ISLAMABAD: From 1990 to 2017, Nawaz Sharif spent three incomplete stints as the premier of Pakistan ie 1990-93, 1997-99 and 2013-17. However, from the economic policy view, he actually left a far more long-lasting legacy than his intermittent political career may indicate.
In 1990, when Benazir Bhutto’s government was dissolved, Pakistan plunged deep into a balance of payments crisis. It accessed International Monetary Fund (IMF) support for macro-economic stabilisation and also accepted the terms which the IMF offered. These terms were deregulation, privatisation and liberalisation.
Coming with a business background, and personally hit by Zulfikar Ali Bhutto’s nationalisation drive, Sharif had no difficulty in understanding the importance of these measures for an economy which had not recovered fully from nationalisation and flight of both capital and entrepreneurs during the 1970s.
Ziaul Haque was no more and hence Pakistan was no longer in a position to enjoy American largesse that came as a package for Pakistan’s role in the Afghan war. Under this bleak economic scenario, Sharif heralded a series of bold measures.
His economic policy was three-pronged. First, he quickly moved for liberalisation of trade, capital and services accounts. Restrictions on the procurement of foreign exchange were done away with quickly. Citizens were no more required to obtain permission of the State Bank for issuance of foreign currency. Pakistan also announced unilateral trade liberalisation measures, helping to re-start industrialisation. Sharif also opened up the services sector and started with the telecom liberalisation policy, though not much progress was observed during his first tenure.
A hallmark of his first tenure was wholesale privatisation, when dozens of state-owned enterprises were privatised in quick succession starting from the Muslim Commercial Bank (now MCB Bank).
The most significant development project started by Sharif was Lahore-Islamabad Motorway, M2, which was South Asia’s first motorway.
Benazir continued with economic policy
During Benazir Bhutto’s second tenure, between 1993 and 1996, the economic policy did not change. She continued with the privatisation and actually in terms of volumes, her tenure can be credited with larger transactions.
In fact, she should also be credited with the first power policy, which came in 1994 and saw the advent of independent power producers (IPPs). This policy resulted in an increase in energy tariffs, but saved Pakistan from load-shedding for a decade or so.
Benazir also continued with the motorway, though not without turbulent changes. She should also be credited with introduction of a liberalised media policy with the first private TV channel going on air – some of us still recall the coming attractions of NTM.
When Sharif came back in 1997, he laid emphasis on demand-side measures and rushed to complete his pet project – the M2, which he had started in 1992. M2 ushered in a flourishing inter-city transport infrastructure.
Hardly one year in power, Pakistan’s nuclear response to India changed things drastically. The latter part of his second tenure was marred with political confrontation with other sources of power in the country that ultimately led to a coup, thus overthrowing his government.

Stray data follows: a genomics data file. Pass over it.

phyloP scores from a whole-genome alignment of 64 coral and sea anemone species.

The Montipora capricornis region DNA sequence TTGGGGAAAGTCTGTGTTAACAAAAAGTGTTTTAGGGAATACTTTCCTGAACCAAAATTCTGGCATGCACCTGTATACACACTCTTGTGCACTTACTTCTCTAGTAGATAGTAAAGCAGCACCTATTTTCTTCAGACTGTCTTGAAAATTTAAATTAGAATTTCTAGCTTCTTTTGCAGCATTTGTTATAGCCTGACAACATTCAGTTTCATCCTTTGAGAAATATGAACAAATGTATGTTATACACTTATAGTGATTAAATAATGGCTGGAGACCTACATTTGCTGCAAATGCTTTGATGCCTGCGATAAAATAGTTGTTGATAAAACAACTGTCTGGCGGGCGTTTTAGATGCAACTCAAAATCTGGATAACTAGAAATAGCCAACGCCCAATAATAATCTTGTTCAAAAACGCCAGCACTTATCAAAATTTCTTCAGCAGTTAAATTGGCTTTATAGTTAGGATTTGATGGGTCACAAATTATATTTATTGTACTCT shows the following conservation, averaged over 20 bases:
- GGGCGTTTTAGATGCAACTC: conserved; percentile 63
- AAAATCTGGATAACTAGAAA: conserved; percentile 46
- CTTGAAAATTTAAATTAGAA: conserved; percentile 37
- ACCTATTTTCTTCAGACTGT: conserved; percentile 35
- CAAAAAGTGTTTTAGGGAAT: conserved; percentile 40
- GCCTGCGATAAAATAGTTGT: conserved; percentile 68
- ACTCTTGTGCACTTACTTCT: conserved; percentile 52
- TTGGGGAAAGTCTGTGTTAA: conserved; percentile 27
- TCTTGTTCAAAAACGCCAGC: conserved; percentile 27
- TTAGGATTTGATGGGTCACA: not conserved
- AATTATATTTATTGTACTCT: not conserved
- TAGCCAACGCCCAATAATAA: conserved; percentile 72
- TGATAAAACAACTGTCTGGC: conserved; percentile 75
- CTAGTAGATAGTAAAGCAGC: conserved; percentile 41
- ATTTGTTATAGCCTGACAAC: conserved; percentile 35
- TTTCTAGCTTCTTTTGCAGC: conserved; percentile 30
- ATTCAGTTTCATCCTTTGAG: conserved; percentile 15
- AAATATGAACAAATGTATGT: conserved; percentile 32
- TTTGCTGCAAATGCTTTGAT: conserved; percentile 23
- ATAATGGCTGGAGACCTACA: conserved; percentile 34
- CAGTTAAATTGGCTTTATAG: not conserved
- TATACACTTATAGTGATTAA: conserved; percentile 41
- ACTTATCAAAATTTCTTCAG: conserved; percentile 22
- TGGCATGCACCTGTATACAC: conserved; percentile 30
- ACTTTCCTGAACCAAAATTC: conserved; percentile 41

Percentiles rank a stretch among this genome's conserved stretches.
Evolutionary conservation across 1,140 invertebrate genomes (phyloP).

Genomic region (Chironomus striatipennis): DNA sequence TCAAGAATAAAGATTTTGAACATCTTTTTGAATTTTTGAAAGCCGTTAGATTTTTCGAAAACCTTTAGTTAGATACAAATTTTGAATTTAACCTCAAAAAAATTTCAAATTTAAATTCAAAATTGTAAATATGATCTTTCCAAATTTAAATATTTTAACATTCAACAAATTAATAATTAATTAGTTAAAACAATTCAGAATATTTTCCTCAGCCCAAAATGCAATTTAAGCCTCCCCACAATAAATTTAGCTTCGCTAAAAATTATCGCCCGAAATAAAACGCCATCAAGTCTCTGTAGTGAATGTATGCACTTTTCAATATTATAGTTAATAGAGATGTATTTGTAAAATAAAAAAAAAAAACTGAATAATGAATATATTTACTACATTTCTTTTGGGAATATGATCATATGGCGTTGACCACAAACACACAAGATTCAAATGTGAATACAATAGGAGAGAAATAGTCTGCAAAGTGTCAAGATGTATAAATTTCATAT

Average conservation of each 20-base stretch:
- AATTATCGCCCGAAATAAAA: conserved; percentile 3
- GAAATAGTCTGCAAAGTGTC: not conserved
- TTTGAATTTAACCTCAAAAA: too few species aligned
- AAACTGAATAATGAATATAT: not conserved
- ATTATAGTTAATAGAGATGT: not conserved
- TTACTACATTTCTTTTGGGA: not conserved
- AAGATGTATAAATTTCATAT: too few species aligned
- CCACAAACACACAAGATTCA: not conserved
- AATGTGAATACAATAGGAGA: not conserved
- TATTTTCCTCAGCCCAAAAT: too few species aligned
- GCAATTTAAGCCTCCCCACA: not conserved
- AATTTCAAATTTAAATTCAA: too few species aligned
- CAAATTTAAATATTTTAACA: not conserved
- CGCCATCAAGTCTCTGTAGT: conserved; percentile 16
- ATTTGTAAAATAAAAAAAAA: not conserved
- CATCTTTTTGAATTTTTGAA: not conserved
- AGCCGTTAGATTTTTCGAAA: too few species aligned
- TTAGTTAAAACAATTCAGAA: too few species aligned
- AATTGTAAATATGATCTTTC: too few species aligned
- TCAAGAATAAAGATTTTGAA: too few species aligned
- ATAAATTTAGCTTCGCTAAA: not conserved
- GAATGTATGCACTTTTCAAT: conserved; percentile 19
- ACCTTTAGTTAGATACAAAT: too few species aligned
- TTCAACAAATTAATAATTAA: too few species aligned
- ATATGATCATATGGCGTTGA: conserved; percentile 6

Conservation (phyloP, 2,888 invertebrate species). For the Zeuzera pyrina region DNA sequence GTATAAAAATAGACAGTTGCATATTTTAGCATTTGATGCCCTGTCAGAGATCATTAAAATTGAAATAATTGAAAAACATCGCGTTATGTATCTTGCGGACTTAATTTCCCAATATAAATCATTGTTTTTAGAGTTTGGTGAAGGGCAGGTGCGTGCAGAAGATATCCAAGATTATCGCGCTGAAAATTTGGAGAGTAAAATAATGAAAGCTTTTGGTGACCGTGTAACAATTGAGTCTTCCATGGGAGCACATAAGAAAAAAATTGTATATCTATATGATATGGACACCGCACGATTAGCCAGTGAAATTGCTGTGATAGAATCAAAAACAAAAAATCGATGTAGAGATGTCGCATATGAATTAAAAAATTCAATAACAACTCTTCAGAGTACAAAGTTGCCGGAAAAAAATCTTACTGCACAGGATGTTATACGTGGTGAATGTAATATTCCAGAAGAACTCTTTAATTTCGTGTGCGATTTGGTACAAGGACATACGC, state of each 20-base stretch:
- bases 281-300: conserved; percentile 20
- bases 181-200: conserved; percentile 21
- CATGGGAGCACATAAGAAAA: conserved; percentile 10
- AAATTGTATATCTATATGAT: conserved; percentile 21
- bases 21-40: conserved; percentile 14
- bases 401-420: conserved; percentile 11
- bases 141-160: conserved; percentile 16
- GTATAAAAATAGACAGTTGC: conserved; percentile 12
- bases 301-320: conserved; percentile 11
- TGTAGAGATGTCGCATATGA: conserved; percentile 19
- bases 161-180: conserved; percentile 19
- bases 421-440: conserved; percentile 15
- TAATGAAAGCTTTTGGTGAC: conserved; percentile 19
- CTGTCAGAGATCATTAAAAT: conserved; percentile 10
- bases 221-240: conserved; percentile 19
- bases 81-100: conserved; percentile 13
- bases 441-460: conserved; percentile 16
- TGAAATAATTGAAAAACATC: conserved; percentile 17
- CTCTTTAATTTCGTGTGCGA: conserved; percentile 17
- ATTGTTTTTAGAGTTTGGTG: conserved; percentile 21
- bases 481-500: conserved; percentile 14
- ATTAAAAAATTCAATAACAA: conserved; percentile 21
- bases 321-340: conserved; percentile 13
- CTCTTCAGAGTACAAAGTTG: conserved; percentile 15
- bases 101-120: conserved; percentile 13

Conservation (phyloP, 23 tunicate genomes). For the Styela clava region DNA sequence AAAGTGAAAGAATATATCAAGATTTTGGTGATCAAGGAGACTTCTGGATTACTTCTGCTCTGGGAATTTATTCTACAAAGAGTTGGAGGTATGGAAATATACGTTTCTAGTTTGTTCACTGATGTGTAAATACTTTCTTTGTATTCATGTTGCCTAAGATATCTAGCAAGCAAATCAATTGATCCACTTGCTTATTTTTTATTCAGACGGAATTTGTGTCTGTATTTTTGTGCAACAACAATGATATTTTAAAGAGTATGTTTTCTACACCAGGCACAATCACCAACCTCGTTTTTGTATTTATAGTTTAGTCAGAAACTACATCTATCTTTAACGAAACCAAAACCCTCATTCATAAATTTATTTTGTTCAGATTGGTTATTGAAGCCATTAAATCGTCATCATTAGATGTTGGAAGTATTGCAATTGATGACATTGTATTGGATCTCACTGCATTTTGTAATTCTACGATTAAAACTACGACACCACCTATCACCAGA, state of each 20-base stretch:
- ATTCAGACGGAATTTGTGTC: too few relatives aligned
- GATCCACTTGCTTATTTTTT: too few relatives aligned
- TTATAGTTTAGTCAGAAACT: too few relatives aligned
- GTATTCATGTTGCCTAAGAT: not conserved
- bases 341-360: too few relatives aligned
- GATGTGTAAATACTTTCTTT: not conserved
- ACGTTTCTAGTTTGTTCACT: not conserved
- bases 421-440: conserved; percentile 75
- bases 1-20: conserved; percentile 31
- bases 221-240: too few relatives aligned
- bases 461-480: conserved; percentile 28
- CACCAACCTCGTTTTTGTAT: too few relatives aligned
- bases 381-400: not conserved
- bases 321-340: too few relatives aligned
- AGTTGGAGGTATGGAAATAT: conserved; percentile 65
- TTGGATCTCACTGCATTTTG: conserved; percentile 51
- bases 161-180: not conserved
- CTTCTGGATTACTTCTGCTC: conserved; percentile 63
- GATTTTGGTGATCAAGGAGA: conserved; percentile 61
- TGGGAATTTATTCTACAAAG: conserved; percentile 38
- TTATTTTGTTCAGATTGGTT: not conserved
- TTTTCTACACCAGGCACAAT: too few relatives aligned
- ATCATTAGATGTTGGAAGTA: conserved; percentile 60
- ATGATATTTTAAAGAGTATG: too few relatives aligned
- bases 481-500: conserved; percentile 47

During General Musharraf’s time (1999-2008), Pakistan only continued with the perestroika – deregulation, liberalisation and privatisation with a big bang. From one private TV channel, the viewers could now enjoy 30-plus channels.
Pakistan also did big-scale privatisation – notably of Pakistan Telecommunication Company and Karachi Electric Supply Corporation. When Pakistan Peoples Party came back to power in 2008, it did not go back to its playbook of Socialist manifesto.
Although the privatisation was already halted largely due to a famous decision by the Supreme Court in 2006, there were no attempts to nationalise. But trade liberalisation had slowed down and actually some of the protectionist measures were back, which had started creeping back after 2006.
A different man
When Sharif resumed premiership in 2013, he was a different man. Pakistan had undergone sea changes during 15 years since he was at the helm of affairs. However, he chose to work with his old team.
Starting from delegation of powers to the finance minister for chairing the Economic Coordination Committee (ECC) meetings, Sharif actually stopped feeling the business sentiment. Instead he and his team became obsessed with one mega project – the China-Pakistan Economic Corridor (CPEC).
He rather penalised the country’s private sector with a regressive tax regime. His point-man for privatisation was seen mostly busy with defending political decisions on TV rather than working silently on his desk. His commerce minister saw Pakistan’s exports go into steep fall, but he only kept changing federal secretaries.
The overall economic policy direction of the country has not changed drastically over 1990-2017. But specific policies such as privatisation, taxation and deregulation have suffered with reversals.
Sharif’s economic legacy is a mixed record. He should be credited with bold measures to open up the economy. However, his Keynesian outlook with personalised governance has continued to dominate Pakistan’s economic policy.
The writer is the founder of PRIME Institute, an independent think tank based in Islamabad
Published in The Express Tribune, August 7th, 2017.